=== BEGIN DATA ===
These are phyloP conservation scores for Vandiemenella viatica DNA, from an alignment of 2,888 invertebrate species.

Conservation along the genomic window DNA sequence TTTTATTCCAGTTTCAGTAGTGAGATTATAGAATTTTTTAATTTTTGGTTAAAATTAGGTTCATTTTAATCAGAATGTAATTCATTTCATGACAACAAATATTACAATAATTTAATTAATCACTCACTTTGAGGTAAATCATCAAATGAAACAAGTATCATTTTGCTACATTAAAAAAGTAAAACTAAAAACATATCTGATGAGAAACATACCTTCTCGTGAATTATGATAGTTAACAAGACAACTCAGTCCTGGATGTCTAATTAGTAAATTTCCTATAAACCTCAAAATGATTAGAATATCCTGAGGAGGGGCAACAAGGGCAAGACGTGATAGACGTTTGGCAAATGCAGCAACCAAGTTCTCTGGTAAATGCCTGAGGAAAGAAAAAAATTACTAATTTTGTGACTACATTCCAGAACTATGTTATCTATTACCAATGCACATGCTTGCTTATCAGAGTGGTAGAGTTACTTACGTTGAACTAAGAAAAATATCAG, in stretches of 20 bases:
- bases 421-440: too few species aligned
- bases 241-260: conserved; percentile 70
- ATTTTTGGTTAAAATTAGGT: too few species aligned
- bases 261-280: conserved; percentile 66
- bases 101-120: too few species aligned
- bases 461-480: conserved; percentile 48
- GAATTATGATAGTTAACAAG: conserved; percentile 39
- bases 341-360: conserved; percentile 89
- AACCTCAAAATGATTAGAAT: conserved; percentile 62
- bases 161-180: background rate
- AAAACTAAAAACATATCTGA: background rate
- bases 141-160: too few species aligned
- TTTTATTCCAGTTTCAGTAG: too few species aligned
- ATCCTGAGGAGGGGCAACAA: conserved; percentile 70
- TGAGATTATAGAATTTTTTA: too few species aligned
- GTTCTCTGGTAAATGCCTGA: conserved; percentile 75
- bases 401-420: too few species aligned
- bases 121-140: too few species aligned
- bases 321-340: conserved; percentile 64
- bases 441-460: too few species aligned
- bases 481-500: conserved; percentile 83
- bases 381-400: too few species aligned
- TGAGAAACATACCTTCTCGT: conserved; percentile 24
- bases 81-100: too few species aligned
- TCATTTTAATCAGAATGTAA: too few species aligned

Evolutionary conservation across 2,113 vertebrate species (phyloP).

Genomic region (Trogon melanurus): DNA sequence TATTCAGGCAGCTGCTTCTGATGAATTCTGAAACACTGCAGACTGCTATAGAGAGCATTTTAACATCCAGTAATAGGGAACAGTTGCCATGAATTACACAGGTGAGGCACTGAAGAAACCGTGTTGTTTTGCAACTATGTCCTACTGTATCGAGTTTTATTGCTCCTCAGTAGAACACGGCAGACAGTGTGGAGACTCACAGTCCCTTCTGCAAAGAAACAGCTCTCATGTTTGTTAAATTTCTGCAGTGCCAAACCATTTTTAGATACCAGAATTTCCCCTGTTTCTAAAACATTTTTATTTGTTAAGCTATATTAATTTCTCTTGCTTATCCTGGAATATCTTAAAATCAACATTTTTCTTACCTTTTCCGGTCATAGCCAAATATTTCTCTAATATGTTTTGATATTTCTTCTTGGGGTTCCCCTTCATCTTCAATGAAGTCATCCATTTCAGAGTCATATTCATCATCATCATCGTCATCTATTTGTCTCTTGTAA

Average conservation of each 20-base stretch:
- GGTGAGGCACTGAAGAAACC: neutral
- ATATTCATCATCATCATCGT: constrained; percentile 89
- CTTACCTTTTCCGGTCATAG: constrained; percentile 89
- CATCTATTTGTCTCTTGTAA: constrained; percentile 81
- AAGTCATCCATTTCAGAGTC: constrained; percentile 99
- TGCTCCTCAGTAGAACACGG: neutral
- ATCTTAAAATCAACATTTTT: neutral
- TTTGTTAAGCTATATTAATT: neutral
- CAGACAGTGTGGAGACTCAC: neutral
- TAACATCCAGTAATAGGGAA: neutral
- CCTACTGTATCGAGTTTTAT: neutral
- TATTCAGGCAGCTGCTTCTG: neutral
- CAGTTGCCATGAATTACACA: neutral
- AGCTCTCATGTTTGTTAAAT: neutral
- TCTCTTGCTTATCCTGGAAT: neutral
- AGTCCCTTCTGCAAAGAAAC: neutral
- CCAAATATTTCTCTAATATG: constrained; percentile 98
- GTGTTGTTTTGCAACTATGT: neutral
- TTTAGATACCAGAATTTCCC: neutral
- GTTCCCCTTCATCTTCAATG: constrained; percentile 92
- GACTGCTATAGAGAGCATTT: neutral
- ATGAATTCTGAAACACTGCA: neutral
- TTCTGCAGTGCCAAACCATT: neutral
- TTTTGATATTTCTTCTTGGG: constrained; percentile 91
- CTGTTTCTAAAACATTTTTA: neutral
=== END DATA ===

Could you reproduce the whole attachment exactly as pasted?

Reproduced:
These are phyloP conservation scores for Vandiemenella viatica DNA, from an alignment of 2,888 invertebrate species.

Conservation along the genomic window DNA sequence TTTTATTCCAGTTTCAGTAGTGAGATTATAGAATTTTTTAATTTTTGGTTAAAATTAGGTTCATTTTAATCAGAATGTAATTCATTTCATGACAACAAATATTACAATAATTTAATTAATCACTCACTTTGAGGTAAATCATCAAATGAAACAAGTATCATTTTGCTACATTAAAAAAGTAAAACTAAAAACATATCTGATGAGAAACATACCTTCTCGTGAATTATGATAGTTAACAAGACAACTCAGTCCTGGATGTCTAATTAGTAAATTTCCTATAAACCTCAAAATGATTAGAATATCCTGAGGAGGGGCAACAAGGGCAAGACGTGATAGACGTTTGGCAAATGCAGCAACCAAGTTCTCTGGTAAATGCCTGAGGAAAGAAAAAAATTACTAATTTTGTGACTACATTCCAGAACTATGTTATCTATTACCAATGCACATGCTTGCTTATCAGAGTGGTAGAGTTACTTACGTTGAACTAAGAAAAATATCAG, in stretches of 20 bases:
- bases 421-440: too few species aligned
- bases 241-260: conserved; percentile 70
- ATTTTTGGTTAAAATTAGGT: too few species aligned
- bases 261-280: conserved; percentile 66
- bases 101-120: too few species aligned
- bases 461-480: conserved; percentile 48
- GAATTATGATAGTTAACAAG: conserved; percentile 39
- bases 341-360: conserved; percentile 89
- AACCTCAAAATGATTAGAAT: conserved; percentile 62
- bases 161-180: background rate
- AAAACTAAAAACATATCTGA: background rate
- bases 141-160: too few species aligned
- TTTTATTCCAGTTTCAGTAG: too few species aligned
- ATCCTGAGGAGGGGCAACAA: conserved; percentile 70
- TGAGATTATAGAATTTTTTA: too few species aligned
- GTTCTCTGGTAAATGCCTGA: conserved; percentile 75
- bases 401-420: too few species aligned
- bases 121-140: too few species aligned
- bases 321-340: conserved; percentile 64
- bases 441-460: too few species aligned
- bases 481-500: conserved; percentile 83
- bases 381-400: too few species aligned
- TGAGAAACATACCTTCTCGT: conserved; percentile 24
- bases 81-100: too few species aligned
- TCATTTTAATCAGAATGTAA: too few species aligned

Evolutionary conservation across 2,113 vertebrate species (phyloP).

Genomic region (Trogon melanurus): DNA sequence TATTCAGGCAGCTGCTTCTGATGAATTCTGAAACACTGCAGACTGCTATAGAGAGCATTTTAACATCCAGTAATAGGGAACAGTTGCCATGAATTACACAGGTGAGGCACTGAAGAAACCGTGTTGTTTTGCAACTATGTCCTACTGTATCGAGTTTTATTGCTCCTCAGTAGAACACGGCAGACAGTGTGGAGACTCACAGTCCCTTCTGCAAAGAAACAGCTCTCATGTTTGTTAAATTTCTGCAGTGCCAAACCATTTTTAGATACCAGAATTTCCCCTGTTTCTAAAACATTTTTATTTGTTAAGCTATATTAATTTCTCTTGCTTATCCTGGAATATCTTAAAATCAACATTTTTCTTACCTTTTCCGGTCATAGCCAAATATTTCTCTAATATGTTTTGATATTTCTTCTTGGGGTTCCCCTTCATCTTCAATGAAGTCATCCATTTCAGAGTCATATTCATCATCATCATCGTCATCTATTTGTCTCTTGTAA

Average conservation of each 20-base stretch:
- GGTGAGGCACTGAAGAAACC: neutral
- ATATTCATCATCATCATCGT: constrained; percentile 89
- CTTACCTTTTCCGGTCATAG: constrained; percentile 89
- CATCTATTTGTCTCTTGTAA: constrained; percentile 81
- AAGTCATCCATTTCAGAGTC: constrained; percentile 99
- TGCTCCTCAGTAGAACACGG: neutral
- ATCTTAAAATCAACATTTTT: neutral
- TTTGTTAAGCTATATTAATT: neutral
- CAGACAGTGTGGAGACTCAC: neutral
- TAACATCCAGTAATAGGGAA: neutral
- CCTACTGTATCGAGTTTTAT: neutral
- TATTCAGGCAGCTGCTTCTG: neutral
- CAGTTGCCATGAATTACACA: neutral
- AGCTCTCATGTTTGTTAAAT: neutral
- TCTCTTGCTTATCCTGGAAT: neutral
- AGTCCCTTCTGCAAAGAAAC: neutral
- CCAAATATTTCTCTAATATG: constrained; percentile 98
- GTGTTGTTTTGCAACTATGT: neutral
- TTTAGATACCAGAATTTCCC: neutral
- GTTCCCCTTCATCTTCAATG: constrained; percentile 92
- GACTGCTATAGAGAGCATTT: neutral
- ATGAATTCTGAAACACTGCA: neutral
- TTCTGCAGTGCCAAACCATT: neutral
- TTTTGATATTTCTTCTTGGG: constrained; percentile 91
- CTGTTTCTAAAACATTTTTA: neutral